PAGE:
March 22, 2004
This week, we have a story written by Lois Olson, from Winnipeg, Manitoba. Lois has been preparing for her GED at the William Whyte Access Program. She was born and raised in Winnipeg. She has three school age children.
Hello. My name is Lois Olson. I was born and raised in Winnipeg, Manitoba. As a child in elementary school I barely needed any help at all with my school work. It was easy.
In high school, I was shy and quiet. I started to fall behind in math and language arts. I needed assistance but I didn't want to stick out. Instead, I pretended to know what I was doing. I was struggling so much that I refused to return to school. My mom signed me out of school at the age of 16.
I tried correspondence and it was unsuccessful. Without any help or instructions, I was only able to go so far. As a teenager, I was depressed because I felt like a big failure.
For the past 15 years I've been a homemaker. I have three beautiful children, ages 11, 9, and 8. When my youngest child was in school for the whole day, I had time to myself. I did some soul searching. I decided that I would like to pursue a career. There was one problem; I had no education.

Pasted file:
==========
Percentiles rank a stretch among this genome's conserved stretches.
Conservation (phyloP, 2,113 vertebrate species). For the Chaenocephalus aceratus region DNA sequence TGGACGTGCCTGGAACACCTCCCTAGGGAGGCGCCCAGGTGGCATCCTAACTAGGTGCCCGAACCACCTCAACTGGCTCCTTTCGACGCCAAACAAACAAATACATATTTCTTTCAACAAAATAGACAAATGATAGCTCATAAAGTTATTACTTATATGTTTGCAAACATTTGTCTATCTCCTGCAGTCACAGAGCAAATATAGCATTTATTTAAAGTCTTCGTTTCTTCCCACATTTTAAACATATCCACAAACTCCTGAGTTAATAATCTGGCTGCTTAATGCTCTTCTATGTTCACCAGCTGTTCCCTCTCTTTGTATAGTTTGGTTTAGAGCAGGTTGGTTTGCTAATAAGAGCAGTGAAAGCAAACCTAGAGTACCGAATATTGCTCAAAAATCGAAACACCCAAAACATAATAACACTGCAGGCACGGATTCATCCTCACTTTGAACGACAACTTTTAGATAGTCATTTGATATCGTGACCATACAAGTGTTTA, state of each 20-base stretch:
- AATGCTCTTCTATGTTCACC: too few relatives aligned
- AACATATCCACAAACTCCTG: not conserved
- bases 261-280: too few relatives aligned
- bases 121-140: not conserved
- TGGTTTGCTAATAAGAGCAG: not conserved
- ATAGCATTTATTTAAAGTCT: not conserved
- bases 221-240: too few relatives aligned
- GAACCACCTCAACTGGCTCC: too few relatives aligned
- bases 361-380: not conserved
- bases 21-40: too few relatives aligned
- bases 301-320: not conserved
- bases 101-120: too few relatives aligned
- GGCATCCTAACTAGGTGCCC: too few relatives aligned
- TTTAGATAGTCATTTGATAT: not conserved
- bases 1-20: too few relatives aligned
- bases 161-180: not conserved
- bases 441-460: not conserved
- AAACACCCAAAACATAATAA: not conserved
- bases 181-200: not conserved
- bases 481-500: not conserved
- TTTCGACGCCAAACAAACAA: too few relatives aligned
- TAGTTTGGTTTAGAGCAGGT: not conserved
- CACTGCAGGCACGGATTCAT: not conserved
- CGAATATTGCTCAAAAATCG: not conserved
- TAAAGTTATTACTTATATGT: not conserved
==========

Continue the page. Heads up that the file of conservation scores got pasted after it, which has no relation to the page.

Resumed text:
I got some leads on programs. One was the Path Resource Center. There I met with a coach. She told me all of the different programs that were out there. One option that I jumped on was her program. I insisted that she sign me up. It suited my every need; even free childcare was provided.
I am in the William Whyte Access Program. My instructor is Carolyn Buffie. She is a wonderful teacher and she teaches in such a unique way. I am progressing with my GED and I hope to get my diploma soon. People tell me I have potential.
I would highly recommend anybody who needs upgrading to go back to school. The more education you have, the more money you can make. There are so many programs out there to suit each and every person. Since I went back to school, I have more confidence in myself.
There are millions of dollars put into adult learning centers; the provincial government budget line for adult and family literacy grants is $1.00 per taxpayer per year. Sometimes there is a freeze on funding.
I would advise parents to encourage your children to stay in school. In the near future, the funding for literacy may not always be there.
[This story was taken from the Adult Learners' Literacy Testimonials, in the Learner Speakers' section, on the Literacy Partners of Manitoba website.]